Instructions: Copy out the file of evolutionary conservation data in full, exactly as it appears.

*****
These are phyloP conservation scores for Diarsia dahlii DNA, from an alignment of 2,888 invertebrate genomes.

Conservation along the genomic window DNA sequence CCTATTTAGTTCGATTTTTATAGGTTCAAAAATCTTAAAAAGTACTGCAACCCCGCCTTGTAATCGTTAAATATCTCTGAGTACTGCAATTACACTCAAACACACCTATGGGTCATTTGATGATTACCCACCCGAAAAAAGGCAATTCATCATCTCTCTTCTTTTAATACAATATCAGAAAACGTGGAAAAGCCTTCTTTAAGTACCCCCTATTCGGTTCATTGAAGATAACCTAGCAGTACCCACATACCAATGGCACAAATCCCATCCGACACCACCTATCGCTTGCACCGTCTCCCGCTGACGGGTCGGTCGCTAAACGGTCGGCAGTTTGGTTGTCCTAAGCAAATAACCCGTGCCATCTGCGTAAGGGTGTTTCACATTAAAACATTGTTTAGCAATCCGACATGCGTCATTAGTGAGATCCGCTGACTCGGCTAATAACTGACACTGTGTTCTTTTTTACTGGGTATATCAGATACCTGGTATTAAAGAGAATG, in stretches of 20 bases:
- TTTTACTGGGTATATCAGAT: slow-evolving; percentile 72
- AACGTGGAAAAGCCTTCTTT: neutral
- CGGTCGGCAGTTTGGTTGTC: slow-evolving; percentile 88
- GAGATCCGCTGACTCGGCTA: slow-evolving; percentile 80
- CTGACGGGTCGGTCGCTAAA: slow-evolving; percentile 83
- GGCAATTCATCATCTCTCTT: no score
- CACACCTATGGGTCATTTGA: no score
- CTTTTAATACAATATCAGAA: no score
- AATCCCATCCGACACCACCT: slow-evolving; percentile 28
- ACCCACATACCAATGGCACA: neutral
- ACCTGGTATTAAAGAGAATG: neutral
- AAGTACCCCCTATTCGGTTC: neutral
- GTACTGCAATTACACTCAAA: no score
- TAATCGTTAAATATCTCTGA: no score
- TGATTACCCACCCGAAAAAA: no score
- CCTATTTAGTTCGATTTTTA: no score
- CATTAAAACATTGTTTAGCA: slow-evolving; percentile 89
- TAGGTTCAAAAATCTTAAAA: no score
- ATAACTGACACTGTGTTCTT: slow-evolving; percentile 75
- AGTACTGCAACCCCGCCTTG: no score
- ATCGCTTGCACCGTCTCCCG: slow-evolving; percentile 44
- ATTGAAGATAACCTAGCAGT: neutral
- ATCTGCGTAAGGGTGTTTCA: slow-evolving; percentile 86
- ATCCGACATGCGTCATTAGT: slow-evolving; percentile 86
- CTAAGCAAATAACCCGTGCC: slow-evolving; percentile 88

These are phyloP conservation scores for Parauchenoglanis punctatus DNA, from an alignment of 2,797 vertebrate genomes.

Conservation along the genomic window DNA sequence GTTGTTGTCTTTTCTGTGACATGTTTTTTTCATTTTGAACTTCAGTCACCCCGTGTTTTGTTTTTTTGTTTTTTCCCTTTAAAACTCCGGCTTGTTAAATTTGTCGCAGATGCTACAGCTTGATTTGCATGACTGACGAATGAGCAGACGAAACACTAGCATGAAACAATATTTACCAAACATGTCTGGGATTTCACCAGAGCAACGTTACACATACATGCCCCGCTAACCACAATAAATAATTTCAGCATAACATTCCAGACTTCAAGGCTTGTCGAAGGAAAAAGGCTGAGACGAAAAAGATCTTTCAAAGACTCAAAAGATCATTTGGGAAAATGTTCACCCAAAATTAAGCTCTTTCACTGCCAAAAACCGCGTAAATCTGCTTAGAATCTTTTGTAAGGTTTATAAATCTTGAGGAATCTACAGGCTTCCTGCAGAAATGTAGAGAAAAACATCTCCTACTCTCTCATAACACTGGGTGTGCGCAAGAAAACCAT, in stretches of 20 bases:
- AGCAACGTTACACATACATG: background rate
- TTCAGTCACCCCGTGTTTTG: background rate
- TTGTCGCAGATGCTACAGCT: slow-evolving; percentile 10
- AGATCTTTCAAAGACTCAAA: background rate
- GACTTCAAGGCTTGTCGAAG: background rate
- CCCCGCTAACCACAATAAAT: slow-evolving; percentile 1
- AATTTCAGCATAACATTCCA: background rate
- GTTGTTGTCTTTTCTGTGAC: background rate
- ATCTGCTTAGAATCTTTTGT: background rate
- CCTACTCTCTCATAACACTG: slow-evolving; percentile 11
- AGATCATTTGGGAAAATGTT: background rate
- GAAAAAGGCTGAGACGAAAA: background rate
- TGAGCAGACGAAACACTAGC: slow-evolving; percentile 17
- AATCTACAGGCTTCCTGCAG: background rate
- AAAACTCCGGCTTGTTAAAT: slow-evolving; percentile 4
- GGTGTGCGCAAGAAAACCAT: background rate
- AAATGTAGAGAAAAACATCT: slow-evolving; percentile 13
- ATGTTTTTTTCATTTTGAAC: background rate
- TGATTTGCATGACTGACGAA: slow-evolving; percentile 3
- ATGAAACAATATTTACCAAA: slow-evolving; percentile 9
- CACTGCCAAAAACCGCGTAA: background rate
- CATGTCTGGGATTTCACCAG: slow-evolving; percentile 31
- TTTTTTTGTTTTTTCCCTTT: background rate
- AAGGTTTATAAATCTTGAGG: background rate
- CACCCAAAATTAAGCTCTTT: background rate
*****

These are phyloP conservation scores for Diarsia dahlii DNA, from an alignment of 2,888 invertebrate genomes.

Conservation along the genomic window DNA sequence CCTATTTAGTTCGATTTTTATAGGTTCAAAAATCTTAAAAAGTACTGCAACCCCGCCTTGTAATCGTTAAATATCTCTGAGTACTGCAATTACACTCAAACACACCTATGGGTCATTTGATGATTACCCACCCGAAAAAAGGCAATTCATCATCTCTCTTCTTTTAATACAATATCAGAAAACGTGGAAAAGCCTTCTTTAAGTACCCCCTATTCGGTTCATTGAAGATAACCTAGCAGTACCCACATACCAATGGCACAAATCCCATCCGACACCACCTATCGCTTGCACCGTCTCCCGCTGACGGGTCGGTCGCTAAACGGTCGGCAGTTTGGTTGTCCTAAGCAAATAACCCGTGCCATCTGCGTAAGGGTGTTTCACATTAAAACATTGTTTAGCAATCCGACATGCGTCATTAGTGAGATCCGCTGACTCGGCTAATAACTGACACTGTGTTCTTTTTTACTGGGTATATCAGATACCTGGTATTAAAGAGAATG, in stretches of 20 bases:
- TTTTACTGGGTATATCAGAT: slow-evolving; percentile 72
- AACGTGGAAAAGCCTTCTTT: neutral
- CGGTCGGCAGTTTGGTTGTC: slow-evolving; percentile 88
- GAGATCCGCTGACTCGGCTA: slow-evolving; percentile 80
- CTGACGGGTCGGTCGCTAAA: slow-evolving; percentile 83
- GGCAATTCATCATCTCTCTT: no score
- CACACCTATGGGTCATTTGA: no score
- CTTTTAATACAATATCAGAA: no score
- AATCCCATCCGACACCACCT: slow-evolving; percentile 28
- ACCCACATACCAATGGCACA: neutral
- ACCTGGTATTAAAGAGAATG: neutral
- AAGTACCCCCTATTCGGTTC: neutral
- GTACTGCAATTACACTCAAA: no score
- TAATCGTTAAATATCTCTGA: no score
- TGATTACCCACCCGAAAAAA: no score
- CCTATTTAGTTCGATTTTTA: no score
- CATTAAAACATTGTTTAGCA: slow-evolving; percentile 89
- TAGGTTCAAAAATCTTAAAA: no score
- ATAACTGACACTGTGTTCTT: slow-evolving; percentile 75
- AGTACTGCAACCCCGCCTTG: no score
- ATCGCTTGCACCGTCTCCCG: slow-evolving; percentile 44
- ATTGAAGATAACCTAGCAGT: neutral
- ATCTGCGTAAGGGTGTTTCA: slow-evolving; percentile 86
- ATCCGACATGCGTCATTAGT: slow-evolving; percentile 86
- CTAAGCAAATAACCCGTGCC: slow-evolving; percentile 88

These are phyloP conservation scores for Parauchenoglanis punctatus DNA, from an alignment of 2,797 vertebrate genomes.

Conservation along the genomic window DNA sequence GTTGTTGTCTTTTCTGTGACATGTTTTTTTCATTTTGAACTTCAGTCACCCCGTGTTTTGTTTTTTTGTTTTTTCCCTTTAAAACTCCGGCTTGTTAAATTTGTCGCAGATGCTACAGCTTGATTTGCATGACTGACGAATGAGCAGACGAAACACTAGCATGAAACAATATTTACCAAACATGTCTGGGATTTCACCAGAGCAACGTTACACATACATGCCCCGCTAACCACAATAAATAATTTCAGCATAACATTCCAGACTTCAAGGCTTGTCGAAGGAAAAAGGCTGAGACGAAAAAGATCTTTCAAAGACTCAAAAGATCATTTGGGAAAATGTTCACCCAAAATTAAGCTCTTTCACTGCCAAAAACCGCGTAAATCTGCTTAGAATCTTTTGTAAGGTTTATAAATCTTGAGGAATCTACAGGCTTCCTGCAGAAATGTAGAGAAAAACATCTCCTACTCTCTCATAACACTGGGTGTGCGCAAGAAAACCAT, in stretches of 20 bases:
- AGCAACGTTACACATACATG: background rate
- TTCAGTCACCCCGTGTTTTG: background rate
- TTGTCGCAGATGCTACAGCT: slow-evolving; percentile 10
- AGATCTTTCAAAGACTCAAA: background rate
- GACTTCAAGGCTTGTCGAAG: background rate
- CCCCGCTAACCACAATAAAT: slow-evolving; percentile 1
- AATTTCAGCATAACATTCCA: background rate
- GTTGTTGTCTTTTCTGTGAC: background rate
- ATCTGCTTAGAATCTTTTGT: background rate
- CCTACTCTCTCATAACACTG: slow-evolving; percentile 11
- AGATCATTTGGGAAAATGTT: background rate
- GAAAAAGGCTGAGACGAAAA: background rate
- TGAGCAGACGAAACACTAGC: slow-evolving; percentile 17
- AATCTACAGGCTTCCTGCAG: background rate
- AAAACTCCGGCTTGTTAAAT: slow-evolving; percentile 4
- GGTGTGCGCAAGAAAACCAT: background rate
- AAATGTAGAGAAAAACATCT: slow-evolving; percentile 13
- ATGTTTTTTTCATTTTGAAC: background rate
- TGATTTGCATGACTGACGAA: slow-evolving; percentile 3
- ATGAAACAATATTTACCAAA: slow-evolving; percentile 9
- CACTGCCAAAAACCGCGTAA: background rate
- CATGTCTGGGATTTCACCAG: slow-evolving; percentile 31
- TTTTTTTGTTTTTTCCCTTT: background rate
- AAGGTTTATAAATCTTGAGG: background rate
- CACCCAAAATTAAGCTCTTT: background rate